China Media Bulletin: Issue No. 53
Freedom House’s weekly update of press freedom and censorship news related to the People’s Republic of China
* State media break silence on Bo Xilai fate
* Microblog comments suspended to allow rumor ‘cleansing’
* Ai Weiwei video project forced offline
* Police notice warns of torture for Tibetan separatist speech
* Hackers strike Chinese government sites
BROADCAST / PRINT MEDIA NEWS
State media break silence on Bo Xilai fate
After weeks of silence regarding the fate of Bo Xilai, who had been removed as Chongqing Communist Party chief on March 15 (see CMB No. 52), the state-run Xinhua news agency and state broadcaster China Central Television simultaneously issued a short statement on April 10 at 11 p.m. They announced that Bo had lost his seat on both the Chinese Communist Party (CCP) Central Committee and its Politburo, and was to be investigated by the CCP’s Discipline Inspection Commission. Within minutes, the state-run media dropped another bombshell, revealing that Bo’s wife was being investigated for murder in connection with the November 2011 death of British businessman Neil Heywood, and had been “transferred to judicial authorities.” The news sent shockwaves through both online and offline media. Even before the announcement, CCP members were reporting on microblogs that they had been called in for an urgent meeting late at night, at which point the news was conveyed to them. Once it was made public, commentary and reactions to the Xinhua announcement circulated widely. One blogger highlighted its use of the term “disciplinary violations” to reflect the fact that Bo was not accused of a crime, which would be handled by the judicial system, and “comrade,” which meant that he remained a CCP member, though ousted from the party’s top echelons. Well-known television personality Hung Huang hinted that Bo’s wife was essentially being scapegoated because of her husband’s fall from grace. “In this country, whenever men do something bad, it’s all the woman’s fault,” he said. Meanwhile, another skeleton emerged from Bo’s closet on March 23, when the U.S. government–funded Voice of America reported that journalist Gao Yingpu had been secretly sentenced to prison in 2010 for criticizing Bo and his controversial anticrime campaign in a blog.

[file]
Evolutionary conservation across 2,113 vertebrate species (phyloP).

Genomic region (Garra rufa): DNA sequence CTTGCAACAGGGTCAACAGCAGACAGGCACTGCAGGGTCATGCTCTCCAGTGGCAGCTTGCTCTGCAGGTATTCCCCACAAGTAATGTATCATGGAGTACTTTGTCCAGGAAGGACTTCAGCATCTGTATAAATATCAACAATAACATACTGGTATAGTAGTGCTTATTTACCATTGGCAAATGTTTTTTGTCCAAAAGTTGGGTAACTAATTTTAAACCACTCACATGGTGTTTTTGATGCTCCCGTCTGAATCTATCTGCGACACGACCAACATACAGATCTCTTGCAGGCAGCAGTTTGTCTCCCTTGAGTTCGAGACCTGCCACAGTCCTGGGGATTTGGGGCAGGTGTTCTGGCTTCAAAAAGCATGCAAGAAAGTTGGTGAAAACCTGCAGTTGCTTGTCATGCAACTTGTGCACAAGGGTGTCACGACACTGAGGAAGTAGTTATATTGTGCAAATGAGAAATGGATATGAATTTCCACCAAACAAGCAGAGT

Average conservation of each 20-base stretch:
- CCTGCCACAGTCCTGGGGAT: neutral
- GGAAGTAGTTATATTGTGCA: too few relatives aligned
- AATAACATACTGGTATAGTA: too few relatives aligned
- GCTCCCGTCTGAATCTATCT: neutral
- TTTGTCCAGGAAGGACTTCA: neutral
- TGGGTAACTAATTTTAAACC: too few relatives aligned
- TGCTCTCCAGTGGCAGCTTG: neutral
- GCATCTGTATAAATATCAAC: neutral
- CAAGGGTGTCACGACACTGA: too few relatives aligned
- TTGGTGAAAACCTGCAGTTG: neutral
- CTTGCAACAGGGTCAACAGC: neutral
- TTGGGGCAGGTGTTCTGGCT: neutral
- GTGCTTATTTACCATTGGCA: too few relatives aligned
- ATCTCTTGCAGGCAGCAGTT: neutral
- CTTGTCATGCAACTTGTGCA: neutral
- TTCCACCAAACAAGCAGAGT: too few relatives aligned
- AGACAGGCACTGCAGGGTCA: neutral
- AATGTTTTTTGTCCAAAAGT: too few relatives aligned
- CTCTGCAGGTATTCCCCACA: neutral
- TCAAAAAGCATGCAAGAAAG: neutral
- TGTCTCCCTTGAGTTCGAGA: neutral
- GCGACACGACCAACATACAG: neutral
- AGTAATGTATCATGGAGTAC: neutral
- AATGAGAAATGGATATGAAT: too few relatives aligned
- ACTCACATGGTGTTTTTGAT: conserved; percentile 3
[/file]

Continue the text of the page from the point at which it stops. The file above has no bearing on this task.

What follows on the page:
* Xinhua 4/10/2012: CPC Central Committee to investigate into Bo Xilai’s serious violations
* Xinhua 4/10/2012: Police reinvestigate death of Neil Heywood according to law
* Beijing Cream 4/11/2012: Close reading Xinhua’s statement on ‘comrade’ Bo Xilai
* China Media Project 4/11/2012: Bo Xilai scandals top today’s headlines
* IFEX 3/30/2012: Journalist and critic reportedly jailed
Editorials show ripple effects of Bo Xilai case